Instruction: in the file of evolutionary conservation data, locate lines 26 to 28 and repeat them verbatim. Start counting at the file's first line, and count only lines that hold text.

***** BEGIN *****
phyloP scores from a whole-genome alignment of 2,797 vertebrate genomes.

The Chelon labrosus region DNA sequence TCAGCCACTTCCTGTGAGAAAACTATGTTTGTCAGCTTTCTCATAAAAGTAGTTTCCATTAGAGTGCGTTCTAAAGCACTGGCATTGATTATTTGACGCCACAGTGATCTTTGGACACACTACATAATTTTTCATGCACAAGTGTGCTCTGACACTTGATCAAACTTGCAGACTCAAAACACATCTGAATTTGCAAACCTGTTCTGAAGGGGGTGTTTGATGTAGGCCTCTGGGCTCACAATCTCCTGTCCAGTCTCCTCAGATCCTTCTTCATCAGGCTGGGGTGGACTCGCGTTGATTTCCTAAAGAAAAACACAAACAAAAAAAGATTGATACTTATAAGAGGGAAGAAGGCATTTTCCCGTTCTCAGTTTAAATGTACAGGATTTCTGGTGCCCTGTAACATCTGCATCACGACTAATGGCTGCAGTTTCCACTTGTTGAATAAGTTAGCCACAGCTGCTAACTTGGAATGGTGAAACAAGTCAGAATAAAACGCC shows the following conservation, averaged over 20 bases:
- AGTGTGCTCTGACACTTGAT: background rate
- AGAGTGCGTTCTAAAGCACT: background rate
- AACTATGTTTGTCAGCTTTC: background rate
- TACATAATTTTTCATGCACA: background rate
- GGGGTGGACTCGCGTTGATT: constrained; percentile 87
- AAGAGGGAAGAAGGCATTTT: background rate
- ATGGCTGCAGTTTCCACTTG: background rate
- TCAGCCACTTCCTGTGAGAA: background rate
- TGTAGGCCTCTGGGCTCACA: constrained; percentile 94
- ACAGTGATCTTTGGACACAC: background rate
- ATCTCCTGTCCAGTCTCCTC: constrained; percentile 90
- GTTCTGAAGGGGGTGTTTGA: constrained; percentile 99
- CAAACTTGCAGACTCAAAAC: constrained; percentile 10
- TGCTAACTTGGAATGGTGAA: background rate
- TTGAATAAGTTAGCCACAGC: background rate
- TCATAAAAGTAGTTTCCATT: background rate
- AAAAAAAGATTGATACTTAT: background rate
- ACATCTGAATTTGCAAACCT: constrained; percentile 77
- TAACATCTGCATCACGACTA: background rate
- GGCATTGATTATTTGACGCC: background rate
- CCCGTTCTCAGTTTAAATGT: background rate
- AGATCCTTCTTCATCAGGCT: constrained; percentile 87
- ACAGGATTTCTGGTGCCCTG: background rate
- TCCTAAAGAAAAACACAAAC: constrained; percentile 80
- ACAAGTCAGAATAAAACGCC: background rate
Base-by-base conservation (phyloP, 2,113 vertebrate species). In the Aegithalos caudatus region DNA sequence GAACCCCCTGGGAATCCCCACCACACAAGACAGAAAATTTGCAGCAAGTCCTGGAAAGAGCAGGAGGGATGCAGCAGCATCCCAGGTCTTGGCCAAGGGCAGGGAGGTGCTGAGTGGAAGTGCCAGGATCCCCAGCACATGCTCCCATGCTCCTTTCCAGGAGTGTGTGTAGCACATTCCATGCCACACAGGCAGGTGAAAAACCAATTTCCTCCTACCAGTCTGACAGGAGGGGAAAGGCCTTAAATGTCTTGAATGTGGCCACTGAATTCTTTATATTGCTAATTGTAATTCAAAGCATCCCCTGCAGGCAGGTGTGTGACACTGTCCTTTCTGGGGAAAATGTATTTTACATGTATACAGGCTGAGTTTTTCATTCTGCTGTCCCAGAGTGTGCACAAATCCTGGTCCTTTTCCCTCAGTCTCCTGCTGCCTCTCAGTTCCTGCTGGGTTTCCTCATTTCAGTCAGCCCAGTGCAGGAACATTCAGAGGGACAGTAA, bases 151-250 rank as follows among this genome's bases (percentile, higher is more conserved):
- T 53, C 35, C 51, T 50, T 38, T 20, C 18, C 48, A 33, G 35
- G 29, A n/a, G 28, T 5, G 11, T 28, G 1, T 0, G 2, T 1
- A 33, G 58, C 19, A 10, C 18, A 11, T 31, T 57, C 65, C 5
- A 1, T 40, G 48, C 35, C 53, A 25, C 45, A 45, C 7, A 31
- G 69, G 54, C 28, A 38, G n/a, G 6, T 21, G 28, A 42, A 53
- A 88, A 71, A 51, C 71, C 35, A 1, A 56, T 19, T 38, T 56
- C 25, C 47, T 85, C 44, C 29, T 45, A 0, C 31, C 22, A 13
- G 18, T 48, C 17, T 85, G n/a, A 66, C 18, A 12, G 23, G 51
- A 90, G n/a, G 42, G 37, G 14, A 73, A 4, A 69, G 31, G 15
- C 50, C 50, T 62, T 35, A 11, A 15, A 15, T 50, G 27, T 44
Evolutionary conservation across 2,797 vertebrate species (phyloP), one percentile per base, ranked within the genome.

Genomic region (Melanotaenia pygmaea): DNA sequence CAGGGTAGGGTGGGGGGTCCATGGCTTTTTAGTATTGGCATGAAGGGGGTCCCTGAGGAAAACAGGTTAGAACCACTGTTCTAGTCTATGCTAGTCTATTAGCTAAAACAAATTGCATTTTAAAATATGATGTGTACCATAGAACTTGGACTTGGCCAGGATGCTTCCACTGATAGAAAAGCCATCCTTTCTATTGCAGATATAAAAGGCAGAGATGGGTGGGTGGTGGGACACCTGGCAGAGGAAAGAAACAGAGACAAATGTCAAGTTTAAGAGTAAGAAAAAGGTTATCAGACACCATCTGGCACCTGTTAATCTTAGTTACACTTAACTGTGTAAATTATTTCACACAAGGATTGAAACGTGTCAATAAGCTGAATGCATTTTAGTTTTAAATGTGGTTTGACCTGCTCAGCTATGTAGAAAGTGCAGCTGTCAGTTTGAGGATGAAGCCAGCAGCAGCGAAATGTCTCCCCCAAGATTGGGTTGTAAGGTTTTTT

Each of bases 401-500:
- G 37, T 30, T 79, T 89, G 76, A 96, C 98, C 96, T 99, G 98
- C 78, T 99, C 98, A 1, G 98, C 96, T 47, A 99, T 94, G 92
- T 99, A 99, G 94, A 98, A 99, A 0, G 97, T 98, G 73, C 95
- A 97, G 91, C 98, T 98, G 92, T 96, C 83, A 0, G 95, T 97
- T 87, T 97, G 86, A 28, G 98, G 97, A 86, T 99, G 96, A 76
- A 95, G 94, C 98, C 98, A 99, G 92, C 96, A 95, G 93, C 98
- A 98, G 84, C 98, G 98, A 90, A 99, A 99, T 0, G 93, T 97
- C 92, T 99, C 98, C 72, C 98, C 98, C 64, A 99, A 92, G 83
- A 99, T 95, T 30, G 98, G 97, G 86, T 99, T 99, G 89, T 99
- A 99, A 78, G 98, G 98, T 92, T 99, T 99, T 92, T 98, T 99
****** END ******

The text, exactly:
- TCCTAAAGAAAAACACAAAC: constrained; percentile 80
- ACAAGTCAGAATAAAACGCC: background rate
Base-by-base conservation (phyloP, 2,113 vertebrate species). In the Aegithalos caudatus region DNA sequence GAACCCCCTGGGAATCCCCACCACACAAGACAGAAAATTTGCAGCAAGTCCTGGAAAGAGCAGGAGGGATGCAGCAGCATCCCAGGTCTTGGCCAAGGGCAGGGAGGTGCTGAGTGGAAGTGCCAGGATCCCCAGCACATGCTCCCATGCTCCTTTCCAGGAGTGTGTGTAGCACATTCCATGCCACACAGGCAGGTGAAAAACCAATTTCCTCCTACCAGTCTGACAGGAGGGGAAAGGCCTTAAATGTCTTGAATGTGGCCACTGAATTCTTTATATTGCTAATTGTAATTCAAAGCATCCCCTGCAGGCAGGTGTGTGACACTGTCCTTTCTGGGGAAAATGTATTTTACATGTATACAGGCTGAGTTTTTCATTCTGCTGTCCCAGAGTGTGCACAAATCCTGGTCCTTTTCCCTCAGTCTCCTGCTGCCTCTCAGTTCCTGCTGGGTTTCCTCATTTCAGTCAGCCCAGTGCAGGAACATTCAGAGGGACAGTAA, bases 151-250 rank as follows among this genome's bases (percentile, higher is more conserved):